• ingredients: High protein ingredients (like meat or eggs) easily become tough when overcooked. High sugar or starch recipes will tend to brown or burn more easily.

  • moisture level: For some products, such as popovers or many kinds of pastry, steam is an important leavening agent, and a high temperature is called for. In other products, like cookies, one of the goals of baking is to drive off excess moisture. And in still others, moisture is absorbed into the other ingredients.

  • shape: A fat, round loaf will usually need a longer cooking time and lower temperature than a thin, flat pizza or a long, skinny baguette because it takes longer for the center of the loaf to heat up.

  • pH: Changing the pH of the product will change how it browns.

  • leavening: Some chemical leavening, like double-acting baking powder, activates at a certain temperature.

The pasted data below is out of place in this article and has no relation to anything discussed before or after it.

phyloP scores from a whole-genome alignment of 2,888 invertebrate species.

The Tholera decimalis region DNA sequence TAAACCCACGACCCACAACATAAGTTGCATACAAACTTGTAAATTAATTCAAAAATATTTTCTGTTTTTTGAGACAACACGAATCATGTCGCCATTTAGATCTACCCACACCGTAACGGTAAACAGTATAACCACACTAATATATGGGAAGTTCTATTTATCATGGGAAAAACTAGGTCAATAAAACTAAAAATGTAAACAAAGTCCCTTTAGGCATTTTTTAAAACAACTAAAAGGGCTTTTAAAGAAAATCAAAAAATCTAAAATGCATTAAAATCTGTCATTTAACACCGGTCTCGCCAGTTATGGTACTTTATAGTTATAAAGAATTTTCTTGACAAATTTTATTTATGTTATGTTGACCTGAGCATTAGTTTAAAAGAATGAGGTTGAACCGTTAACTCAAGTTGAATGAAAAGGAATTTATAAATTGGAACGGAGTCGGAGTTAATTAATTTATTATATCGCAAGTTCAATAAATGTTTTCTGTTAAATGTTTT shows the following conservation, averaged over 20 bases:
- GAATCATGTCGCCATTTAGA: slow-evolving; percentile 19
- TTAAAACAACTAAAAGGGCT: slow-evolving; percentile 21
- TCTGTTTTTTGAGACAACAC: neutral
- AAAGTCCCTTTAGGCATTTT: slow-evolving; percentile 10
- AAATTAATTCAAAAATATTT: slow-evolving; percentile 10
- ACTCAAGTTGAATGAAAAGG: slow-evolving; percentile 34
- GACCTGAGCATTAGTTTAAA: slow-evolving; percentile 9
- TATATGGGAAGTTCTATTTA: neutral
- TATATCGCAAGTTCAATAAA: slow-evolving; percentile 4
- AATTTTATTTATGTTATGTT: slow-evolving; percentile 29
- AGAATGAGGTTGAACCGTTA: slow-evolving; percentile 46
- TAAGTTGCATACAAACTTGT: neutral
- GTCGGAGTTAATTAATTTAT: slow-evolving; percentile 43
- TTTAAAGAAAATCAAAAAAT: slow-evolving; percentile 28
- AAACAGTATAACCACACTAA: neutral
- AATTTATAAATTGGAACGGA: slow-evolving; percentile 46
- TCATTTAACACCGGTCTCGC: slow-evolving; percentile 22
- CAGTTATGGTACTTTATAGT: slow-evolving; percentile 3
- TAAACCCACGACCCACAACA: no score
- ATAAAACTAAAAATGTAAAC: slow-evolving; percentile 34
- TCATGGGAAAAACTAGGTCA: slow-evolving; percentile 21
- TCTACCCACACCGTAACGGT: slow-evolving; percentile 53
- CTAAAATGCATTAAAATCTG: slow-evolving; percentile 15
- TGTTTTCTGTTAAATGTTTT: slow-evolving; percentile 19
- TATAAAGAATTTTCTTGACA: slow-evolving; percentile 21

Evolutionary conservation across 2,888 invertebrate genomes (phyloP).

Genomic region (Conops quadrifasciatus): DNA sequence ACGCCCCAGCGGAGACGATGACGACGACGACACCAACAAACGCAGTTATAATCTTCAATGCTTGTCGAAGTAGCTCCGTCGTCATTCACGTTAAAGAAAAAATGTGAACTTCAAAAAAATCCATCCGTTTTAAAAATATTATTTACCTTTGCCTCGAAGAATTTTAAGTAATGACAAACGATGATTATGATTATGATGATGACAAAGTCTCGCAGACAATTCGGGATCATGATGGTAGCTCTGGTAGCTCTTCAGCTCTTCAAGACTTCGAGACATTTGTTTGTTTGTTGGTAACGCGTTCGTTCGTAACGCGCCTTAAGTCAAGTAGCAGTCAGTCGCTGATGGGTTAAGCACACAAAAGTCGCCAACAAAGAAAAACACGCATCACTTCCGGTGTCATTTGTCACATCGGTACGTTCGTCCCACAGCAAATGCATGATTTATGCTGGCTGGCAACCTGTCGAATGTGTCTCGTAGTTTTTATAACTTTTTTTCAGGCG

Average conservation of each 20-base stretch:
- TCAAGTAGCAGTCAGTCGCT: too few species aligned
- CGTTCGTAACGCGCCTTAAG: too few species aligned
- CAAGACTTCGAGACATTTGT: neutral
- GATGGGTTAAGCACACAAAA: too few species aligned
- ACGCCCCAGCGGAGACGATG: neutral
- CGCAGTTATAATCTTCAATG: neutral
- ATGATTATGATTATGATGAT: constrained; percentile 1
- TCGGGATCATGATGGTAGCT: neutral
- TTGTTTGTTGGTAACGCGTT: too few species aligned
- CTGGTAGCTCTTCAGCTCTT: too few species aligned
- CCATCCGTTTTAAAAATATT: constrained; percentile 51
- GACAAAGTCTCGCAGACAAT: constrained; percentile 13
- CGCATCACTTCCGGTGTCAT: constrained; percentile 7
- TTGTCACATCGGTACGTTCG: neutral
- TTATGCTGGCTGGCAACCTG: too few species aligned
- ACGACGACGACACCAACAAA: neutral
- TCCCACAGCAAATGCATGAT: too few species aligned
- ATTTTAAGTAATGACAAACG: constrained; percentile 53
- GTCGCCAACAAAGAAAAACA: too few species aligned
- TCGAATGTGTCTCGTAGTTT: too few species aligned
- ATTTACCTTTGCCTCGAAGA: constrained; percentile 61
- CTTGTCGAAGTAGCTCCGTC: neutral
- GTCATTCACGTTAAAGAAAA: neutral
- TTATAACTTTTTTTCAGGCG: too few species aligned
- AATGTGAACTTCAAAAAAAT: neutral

• personal preference: At the end of the day, the most important factor is whether you like the way the product turned out. If you like a crispier crust, change the temperature and/or cooking time to suit your taste.

Any baking recipe should specify the temperature and cooking time, unless perhaps it's from a book that specifies those things for a number of recipes at once. If not, find a similar recipe and use the temperature specified there, but keep a close eye on the product during the baking process. Learn how to tell when the product is done. For cakes, you usually go by color for the outside, and by temperature or using a toothpick or wooden skewer for the inside. (Briefly: poke a wooden toothpick into the center of a cake; if it comes out with wet batter, keep cooking; if it comes out clean and dry, it's probably overcooked; if it comes out with a few crumbs stuck to it, it's probably perfect.)

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Thanks for the detailed answer. –  TheIndependentAquarius Feb 25 '12 at 17:51

Stick it at 180 and see how it goes, equations and set recipes don't really work when you're doing the rest of your cooking by eye.